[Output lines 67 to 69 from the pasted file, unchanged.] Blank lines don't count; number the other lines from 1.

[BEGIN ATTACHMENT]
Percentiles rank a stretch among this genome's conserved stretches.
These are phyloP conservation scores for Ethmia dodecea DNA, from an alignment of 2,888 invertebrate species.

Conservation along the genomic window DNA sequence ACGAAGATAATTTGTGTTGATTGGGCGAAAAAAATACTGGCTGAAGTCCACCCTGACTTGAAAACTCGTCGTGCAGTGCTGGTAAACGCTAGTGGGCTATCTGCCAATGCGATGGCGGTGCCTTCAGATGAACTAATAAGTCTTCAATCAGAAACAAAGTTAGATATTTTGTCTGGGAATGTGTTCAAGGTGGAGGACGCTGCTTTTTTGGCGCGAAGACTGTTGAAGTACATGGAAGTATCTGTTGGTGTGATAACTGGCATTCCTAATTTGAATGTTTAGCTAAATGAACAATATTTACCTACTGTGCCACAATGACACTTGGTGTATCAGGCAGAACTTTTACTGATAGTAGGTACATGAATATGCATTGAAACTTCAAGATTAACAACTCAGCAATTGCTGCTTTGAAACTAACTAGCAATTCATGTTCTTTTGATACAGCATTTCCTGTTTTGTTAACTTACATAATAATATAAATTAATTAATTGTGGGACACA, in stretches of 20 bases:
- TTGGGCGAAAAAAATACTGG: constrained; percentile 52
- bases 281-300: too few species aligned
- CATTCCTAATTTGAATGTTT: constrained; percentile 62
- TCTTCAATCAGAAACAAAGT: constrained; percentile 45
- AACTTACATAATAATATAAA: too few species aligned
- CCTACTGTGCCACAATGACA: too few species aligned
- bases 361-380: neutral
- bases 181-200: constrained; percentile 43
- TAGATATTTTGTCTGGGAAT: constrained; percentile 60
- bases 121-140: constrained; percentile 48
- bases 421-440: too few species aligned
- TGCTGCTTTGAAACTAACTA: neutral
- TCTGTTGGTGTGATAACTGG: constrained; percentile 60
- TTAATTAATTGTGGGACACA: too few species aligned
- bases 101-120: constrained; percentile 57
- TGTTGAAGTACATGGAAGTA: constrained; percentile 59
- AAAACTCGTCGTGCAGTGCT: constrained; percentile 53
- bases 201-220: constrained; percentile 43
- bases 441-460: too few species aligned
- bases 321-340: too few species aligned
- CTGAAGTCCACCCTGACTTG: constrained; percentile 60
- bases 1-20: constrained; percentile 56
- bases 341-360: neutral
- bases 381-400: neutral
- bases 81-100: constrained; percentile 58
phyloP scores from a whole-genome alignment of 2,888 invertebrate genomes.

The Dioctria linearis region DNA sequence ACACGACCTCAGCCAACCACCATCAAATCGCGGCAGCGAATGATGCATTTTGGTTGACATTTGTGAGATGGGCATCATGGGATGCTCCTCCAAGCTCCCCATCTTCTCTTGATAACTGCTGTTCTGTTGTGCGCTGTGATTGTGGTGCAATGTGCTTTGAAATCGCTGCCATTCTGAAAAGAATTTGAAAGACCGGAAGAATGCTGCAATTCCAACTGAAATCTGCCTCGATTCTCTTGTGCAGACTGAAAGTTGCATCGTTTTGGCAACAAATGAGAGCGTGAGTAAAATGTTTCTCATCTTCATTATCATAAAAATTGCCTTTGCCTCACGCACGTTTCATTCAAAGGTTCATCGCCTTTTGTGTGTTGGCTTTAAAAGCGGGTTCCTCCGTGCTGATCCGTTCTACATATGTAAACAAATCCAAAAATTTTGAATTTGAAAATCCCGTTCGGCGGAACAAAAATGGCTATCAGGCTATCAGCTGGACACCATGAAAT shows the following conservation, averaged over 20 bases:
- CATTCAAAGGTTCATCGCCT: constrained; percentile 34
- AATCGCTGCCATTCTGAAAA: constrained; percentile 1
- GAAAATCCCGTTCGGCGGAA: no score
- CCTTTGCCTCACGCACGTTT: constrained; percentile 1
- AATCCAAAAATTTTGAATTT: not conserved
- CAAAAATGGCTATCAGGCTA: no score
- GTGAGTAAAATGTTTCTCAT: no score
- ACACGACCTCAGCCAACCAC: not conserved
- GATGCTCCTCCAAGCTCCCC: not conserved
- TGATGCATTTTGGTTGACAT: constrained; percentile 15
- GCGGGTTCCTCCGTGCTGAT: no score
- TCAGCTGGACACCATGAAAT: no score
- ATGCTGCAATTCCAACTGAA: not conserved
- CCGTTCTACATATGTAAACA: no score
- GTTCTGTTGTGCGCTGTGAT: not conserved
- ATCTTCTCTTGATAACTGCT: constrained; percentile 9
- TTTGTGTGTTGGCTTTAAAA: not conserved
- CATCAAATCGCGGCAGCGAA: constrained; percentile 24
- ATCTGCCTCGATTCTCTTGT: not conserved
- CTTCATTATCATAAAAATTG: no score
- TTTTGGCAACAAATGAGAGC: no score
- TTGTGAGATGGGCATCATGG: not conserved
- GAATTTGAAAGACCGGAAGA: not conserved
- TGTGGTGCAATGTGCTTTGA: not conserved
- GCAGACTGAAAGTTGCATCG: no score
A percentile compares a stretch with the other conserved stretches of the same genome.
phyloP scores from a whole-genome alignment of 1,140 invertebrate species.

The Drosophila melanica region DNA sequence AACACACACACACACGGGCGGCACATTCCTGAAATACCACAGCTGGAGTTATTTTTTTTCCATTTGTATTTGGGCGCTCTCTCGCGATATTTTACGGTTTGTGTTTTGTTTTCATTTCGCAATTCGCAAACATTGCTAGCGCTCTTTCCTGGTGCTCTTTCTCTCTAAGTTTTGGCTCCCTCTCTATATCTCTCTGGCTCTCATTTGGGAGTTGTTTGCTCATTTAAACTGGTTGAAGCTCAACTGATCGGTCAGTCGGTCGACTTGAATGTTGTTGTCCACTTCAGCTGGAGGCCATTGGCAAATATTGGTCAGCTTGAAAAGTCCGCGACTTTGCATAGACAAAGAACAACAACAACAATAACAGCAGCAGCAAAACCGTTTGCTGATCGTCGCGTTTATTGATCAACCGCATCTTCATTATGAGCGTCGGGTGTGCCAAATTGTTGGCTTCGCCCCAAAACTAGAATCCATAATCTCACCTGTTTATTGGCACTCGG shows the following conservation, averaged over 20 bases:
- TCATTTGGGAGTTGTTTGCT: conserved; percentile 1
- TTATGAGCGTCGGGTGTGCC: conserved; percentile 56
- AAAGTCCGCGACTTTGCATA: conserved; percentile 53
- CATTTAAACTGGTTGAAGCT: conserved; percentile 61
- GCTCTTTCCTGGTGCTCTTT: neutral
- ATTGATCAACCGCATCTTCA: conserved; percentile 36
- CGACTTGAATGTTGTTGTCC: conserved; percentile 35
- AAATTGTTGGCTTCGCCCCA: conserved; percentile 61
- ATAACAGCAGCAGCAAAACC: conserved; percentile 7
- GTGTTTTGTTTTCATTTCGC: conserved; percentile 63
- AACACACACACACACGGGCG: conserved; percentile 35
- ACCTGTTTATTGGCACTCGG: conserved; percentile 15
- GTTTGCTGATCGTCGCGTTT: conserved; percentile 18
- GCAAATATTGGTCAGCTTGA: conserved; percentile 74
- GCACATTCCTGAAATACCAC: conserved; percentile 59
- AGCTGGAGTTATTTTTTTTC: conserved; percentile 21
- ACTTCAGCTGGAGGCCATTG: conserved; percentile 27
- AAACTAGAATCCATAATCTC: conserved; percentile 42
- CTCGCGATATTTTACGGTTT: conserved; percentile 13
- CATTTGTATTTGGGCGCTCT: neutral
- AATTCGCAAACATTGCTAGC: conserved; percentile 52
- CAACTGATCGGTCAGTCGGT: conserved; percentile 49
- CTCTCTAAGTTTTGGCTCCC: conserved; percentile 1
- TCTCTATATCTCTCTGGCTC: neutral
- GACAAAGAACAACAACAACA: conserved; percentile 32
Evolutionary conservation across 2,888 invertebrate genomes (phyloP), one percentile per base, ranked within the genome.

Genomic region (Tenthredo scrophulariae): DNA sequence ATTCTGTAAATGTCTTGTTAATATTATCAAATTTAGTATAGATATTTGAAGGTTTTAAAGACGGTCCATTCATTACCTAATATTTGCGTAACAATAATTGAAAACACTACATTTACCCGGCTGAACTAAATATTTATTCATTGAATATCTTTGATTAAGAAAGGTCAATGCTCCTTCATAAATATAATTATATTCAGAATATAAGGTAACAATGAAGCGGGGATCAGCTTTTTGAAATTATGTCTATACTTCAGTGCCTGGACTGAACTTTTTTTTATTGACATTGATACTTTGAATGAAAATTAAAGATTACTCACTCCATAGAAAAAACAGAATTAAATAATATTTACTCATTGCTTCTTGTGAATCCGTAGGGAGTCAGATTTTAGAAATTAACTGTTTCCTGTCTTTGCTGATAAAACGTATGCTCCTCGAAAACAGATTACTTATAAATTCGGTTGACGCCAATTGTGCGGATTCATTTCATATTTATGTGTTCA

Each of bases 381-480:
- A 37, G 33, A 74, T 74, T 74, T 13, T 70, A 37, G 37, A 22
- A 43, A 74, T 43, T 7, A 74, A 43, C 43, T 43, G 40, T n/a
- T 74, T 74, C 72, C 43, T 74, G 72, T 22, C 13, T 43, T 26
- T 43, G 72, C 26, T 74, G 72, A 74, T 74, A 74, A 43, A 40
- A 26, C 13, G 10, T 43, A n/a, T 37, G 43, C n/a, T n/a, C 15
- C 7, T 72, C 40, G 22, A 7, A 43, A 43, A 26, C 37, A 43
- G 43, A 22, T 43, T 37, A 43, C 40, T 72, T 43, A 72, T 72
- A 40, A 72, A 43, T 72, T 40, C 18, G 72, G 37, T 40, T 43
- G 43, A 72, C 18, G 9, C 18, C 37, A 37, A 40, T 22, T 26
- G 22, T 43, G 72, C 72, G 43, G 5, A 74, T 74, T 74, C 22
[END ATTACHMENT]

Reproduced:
- ATAACAGCAGCAGCAAAACC: conserved; percentile 7
- GTGTTTTGTTTTCATTTCGC: conserved; percentile 63
- AACACACACACACACGGGCG: conserved; percentile 35